The emerging leaders are “building apps and services that respond to local needs, and in doing so, they’re building products for the future of the internet,” said Google’s Mr. Sengupta. “The next generation of global tech companies are just as likely to come out of a local coffee shop in Bangalore or Ho Chi Minh City as they are from Silicon Valley.”
That includes apps on Mr. Singh’s phone. UC Browser, from Alibaba Group Holding Ltd.’s UCWeb, is optimized to use less data for low-speed connections like those India’s poor use. UC Browser, with a less-than-1% market share in the U.S. and Europe, controls more than 40% of India’s mobile browser market, according to research firm StatCounter.
SHAREit, an app from China’s Lenovo Group Ltd. , lets people transfer music and movies to friends’ phones offline—a popular feature among poor users avoiding the cost of going online. MX Player lets people store online videos to watch offline.
Another app popular in India is Babajob, recently acquired by online classified portal Quikr India Pvt. Ltd., which provides job ads for basic positions such as driver, maid and gardener that pay less than $200 a month. It uses a simple interface that can work by voice. It has reached more than eight million job seekers and 500,000 employers, said Vir Kashyap, one of the company’s founders.
In contrast, LinkedIn Corp. has been focusing on the higher-end jobs in India, although it is looking into ways to help blue-collar workers find jobs, said Akshay Kothari, head of LinkedIn India. It launched LinkedIn Lite, an app less data-heavy so people can use it on 2G phones, he said, because “we need to make sure that connectivity and technology
is not a barrier,” for job seekers.
Google has revamped the way certain searches look in India. Seek a local cricket star, and the top of the search is crowded with photos and videos instead of long lists of links. Google’s YouTube created apps in India to make it easier for users to share videos directly—helping them avoid data costs and circumvent slow internet
One five-person Google team took a long train ride through the western Indian state of Maharashtra recently to poll passengers. “How does he get new music?” asked project manager Scott Velicer through a translator. “Ask him if he has trouble getting to know the name of songs he hears on TV.”
The team showed passengers a “low-fidelity prototype,” basically phone screens printed on paper with different apps and instructions, asking what they would do if they saw one of the screens. The group later stood at the Lonavla Station and discussed what it learned. “People here don’t read the text,” so the icons need to be easy to understand, Mr. Velicer said.
Google has also benefited from the dominance of its Android operating system.
Apple has been upping its bet on India, contracting with a manufacturer to assemble handsets locally, rolling out a bigger retail network and investing to support developers of more apps aimed at Indians. It has begun offering Apple Music—available for Android phones—for a lower price than in the U.S.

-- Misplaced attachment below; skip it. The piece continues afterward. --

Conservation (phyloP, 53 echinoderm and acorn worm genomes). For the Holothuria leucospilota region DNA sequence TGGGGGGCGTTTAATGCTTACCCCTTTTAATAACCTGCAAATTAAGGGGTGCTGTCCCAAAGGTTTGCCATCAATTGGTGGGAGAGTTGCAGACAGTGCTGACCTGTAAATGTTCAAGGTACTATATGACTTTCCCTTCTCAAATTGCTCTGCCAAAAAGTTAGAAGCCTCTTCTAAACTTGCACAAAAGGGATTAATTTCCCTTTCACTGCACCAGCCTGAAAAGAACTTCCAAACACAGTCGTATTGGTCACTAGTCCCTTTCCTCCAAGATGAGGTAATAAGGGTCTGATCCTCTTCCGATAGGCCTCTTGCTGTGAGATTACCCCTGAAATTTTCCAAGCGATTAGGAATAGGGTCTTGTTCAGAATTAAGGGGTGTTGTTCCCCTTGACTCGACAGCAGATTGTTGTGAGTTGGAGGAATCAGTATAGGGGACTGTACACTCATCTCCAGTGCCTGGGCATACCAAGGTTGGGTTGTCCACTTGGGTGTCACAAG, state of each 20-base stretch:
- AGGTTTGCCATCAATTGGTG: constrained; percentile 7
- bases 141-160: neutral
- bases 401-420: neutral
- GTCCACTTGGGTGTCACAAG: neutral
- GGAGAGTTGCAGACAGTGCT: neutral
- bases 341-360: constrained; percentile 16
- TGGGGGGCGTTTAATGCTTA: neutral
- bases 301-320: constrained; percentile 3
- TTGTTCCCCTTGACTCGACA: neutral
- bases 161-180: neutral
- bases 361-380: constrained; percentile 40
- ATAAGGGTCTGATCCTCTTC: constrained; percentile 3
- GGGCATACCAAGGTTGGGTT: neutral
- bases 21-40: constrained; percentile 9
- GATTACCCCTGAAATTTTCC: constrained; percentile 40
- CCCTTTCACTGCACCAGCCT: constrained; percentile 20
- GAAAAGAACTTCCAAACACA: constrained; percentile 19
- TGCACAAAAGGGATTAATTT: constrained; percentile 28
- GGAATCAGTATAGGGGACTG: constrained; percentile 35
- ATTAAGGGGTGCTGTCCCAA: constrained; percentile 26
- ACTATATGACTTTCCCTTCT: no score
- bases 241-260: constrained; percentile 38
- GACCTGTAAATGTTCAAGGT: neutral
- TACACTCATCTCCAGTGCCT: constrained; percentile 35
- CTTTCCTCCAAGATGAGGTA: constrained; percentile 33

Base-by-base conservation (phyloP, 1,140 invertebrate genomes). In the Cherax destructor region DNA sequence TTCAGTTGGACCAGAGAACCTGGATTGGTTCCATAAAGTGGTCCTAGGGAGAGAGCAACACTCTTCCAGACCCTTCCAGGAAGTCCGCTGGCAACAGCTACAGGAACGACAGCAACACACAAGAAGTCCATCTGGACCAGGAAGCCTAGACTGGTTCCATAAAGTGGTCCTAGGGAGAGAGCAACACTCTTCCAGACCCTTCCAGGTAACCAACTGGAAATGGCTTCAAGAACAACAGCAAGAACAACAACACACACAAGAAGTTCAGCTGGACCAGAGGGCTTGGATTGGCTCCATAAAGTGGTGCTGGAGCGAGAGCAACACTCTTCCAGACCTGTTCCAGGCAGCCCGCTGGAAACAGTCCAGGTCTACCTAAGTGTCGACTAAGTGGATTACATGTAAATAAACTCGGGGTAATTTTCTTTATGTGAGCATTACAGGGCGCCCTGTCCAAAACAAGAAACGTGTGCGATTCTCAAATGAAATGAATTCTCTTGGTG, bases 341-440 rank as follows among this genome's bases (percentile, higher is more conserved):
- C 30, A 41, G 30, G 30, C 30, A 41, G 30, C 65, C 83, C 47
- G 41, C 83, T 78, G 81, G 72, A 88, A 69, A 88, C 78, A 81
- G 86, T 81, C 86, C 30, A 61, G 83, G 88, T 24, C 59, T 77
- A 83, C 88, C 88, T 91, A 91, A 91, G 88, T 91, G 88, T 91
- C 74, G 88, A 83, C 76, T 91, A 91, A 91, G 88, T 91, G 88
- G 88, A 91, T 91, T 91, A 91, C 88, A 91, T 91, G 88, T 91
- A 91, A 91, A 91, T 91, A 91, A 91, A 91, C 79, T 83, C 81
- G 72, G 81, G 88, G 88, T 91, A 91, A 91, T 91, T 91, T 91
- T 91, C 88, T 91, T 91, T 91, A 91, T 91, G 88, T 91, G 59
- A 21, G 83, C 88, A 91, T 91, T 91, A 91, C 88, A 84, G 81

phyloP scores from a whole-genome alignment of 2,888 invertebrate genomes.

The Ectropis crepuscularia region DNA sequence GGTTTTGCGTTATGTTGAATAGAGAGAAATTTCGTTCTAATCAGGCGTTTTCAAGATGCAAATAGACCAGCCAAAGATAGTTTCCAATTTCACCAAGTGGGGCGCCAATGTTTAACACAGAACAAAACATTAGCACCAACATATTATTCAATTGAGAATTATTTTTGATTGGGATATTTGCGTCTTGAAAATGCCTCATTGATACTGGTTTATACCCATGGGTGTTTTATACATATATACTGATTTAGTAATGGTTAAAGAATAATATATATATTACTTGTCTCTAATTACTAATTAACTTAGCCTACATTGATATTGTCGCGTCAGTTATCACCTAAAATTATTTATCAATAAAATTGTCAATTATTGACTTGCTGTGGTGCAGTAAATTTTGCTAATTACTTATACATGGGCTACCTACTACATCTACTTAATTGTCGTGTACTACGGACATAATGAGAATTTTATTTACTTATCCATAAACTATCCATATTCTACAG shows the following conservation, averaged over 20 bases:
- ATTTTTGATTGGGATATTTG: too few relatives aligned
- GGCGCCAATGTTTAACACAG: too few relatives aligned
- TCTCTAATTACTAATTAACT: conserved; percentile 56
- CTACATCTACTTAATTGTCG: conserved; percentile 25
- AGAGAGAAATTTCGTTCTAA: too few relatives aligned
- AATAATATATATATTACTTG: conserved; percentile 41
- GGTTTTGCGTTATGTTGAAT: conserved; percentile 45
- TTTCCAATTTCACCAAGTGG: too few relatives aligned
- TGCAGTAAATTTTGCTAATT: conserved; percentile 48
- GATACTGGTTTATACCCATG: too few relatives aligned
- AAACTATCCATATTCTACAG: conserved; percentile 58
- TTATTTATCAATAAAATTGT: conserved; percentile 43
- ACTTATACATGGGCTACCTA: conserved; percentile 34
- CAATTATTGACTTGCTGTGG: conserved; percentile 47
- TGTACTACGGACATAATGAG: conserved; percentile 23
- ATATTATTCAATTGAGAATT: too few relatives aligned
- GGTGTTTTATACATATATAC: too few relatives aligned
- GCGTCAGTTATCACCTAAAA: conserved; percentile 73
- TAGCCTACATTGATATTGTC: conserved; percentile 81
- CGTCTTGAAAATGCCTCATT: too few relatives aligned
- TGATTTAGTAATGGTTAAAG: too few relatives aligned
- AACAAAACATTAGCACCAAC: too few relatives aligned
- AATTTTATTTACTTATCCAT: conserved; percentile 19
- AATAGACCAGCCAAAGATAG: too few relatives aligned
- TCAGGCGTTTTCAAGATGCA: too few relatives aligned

Last year, Indian banks launched a mobile payment system that after a simple sign-up process allows the less-tech-literate to make payments and transfer money from their accounts with their phones. Paytm, the biggest mobile money app in India, now has more than 200 million users in India, vastly more the number of credit-card holders in India.
PayPal is one of the most popular services for international transactions in India, but has yet to launch a payments system for the domestic market. PayPal Holdings Inc. said it plans to start a domestic service and that its deep experience and better technology
will help it catch up.
Some poor users say they are willing to pay for data even if it means forgoing consumption of things like cigarettes to afford prepaid cards. Sales of shampoo and some snacks foods have slipped for certain consumers as they put more rupees aside for their phones, say consumer-goods companies such as Nestlé SA .
In few places is the impact of newfound internet
access as striking as in the New Delhi station. More than half a million people a day chug through the station, where signs declare the standard porter rates: “Luggage up to 40 kg. 60 rupees” (94 cents). The station’s more-than-1,000 porters rush taxis and jump on moving trains, shouting: “Coolie, coolie, coolie.” For 30 rupees, they fill up on roti and dal at a garage-sized structure labeled “Coolie Shelter,” where they can nap, play cards and lock up their few belongings.
Most porters still think smartphones and the internet
are only for the rich and literate. The internet
is “not for us,” said porter Sajid Khan. “We are not educated, we are like this,” he said, sticking his thumb out and pressing it down slowly to mime how he signs documents. But a growing minority of porters have been using cheap smartphones to get online since the station started offering free Wi-Fi in 2015. One brags he now uses the web to download videos of religious songs using an app called VidMate. Another explains how through his phone he tracks how far a train has reached using an app called Indian Train Locator Live.
Mr. Singh said he gets to the station early every morning to send his friends and family at home recorded messages via WhatsApp. “Is everyone OK in the village? Anyone die?” he asks into his phone. Recorded replies come back throughout the day.
He scours the internet
for shows and clips using YouTube, Google and MX Player all day. On YouTube, he starts with a voice search. “Woman singing Rajasthani folk songs,” he said in Hindi and looked at the screen to see what shows up. He downloads more than 20 clips a day to watch at night when he returns to the flophouse room he shares with five other porters.
“Life has become better. Life has become faster,” he said. “I wish I had it earlier. We wouldn’t be so backward.”
(Karan Deep Singh contributed to this articles)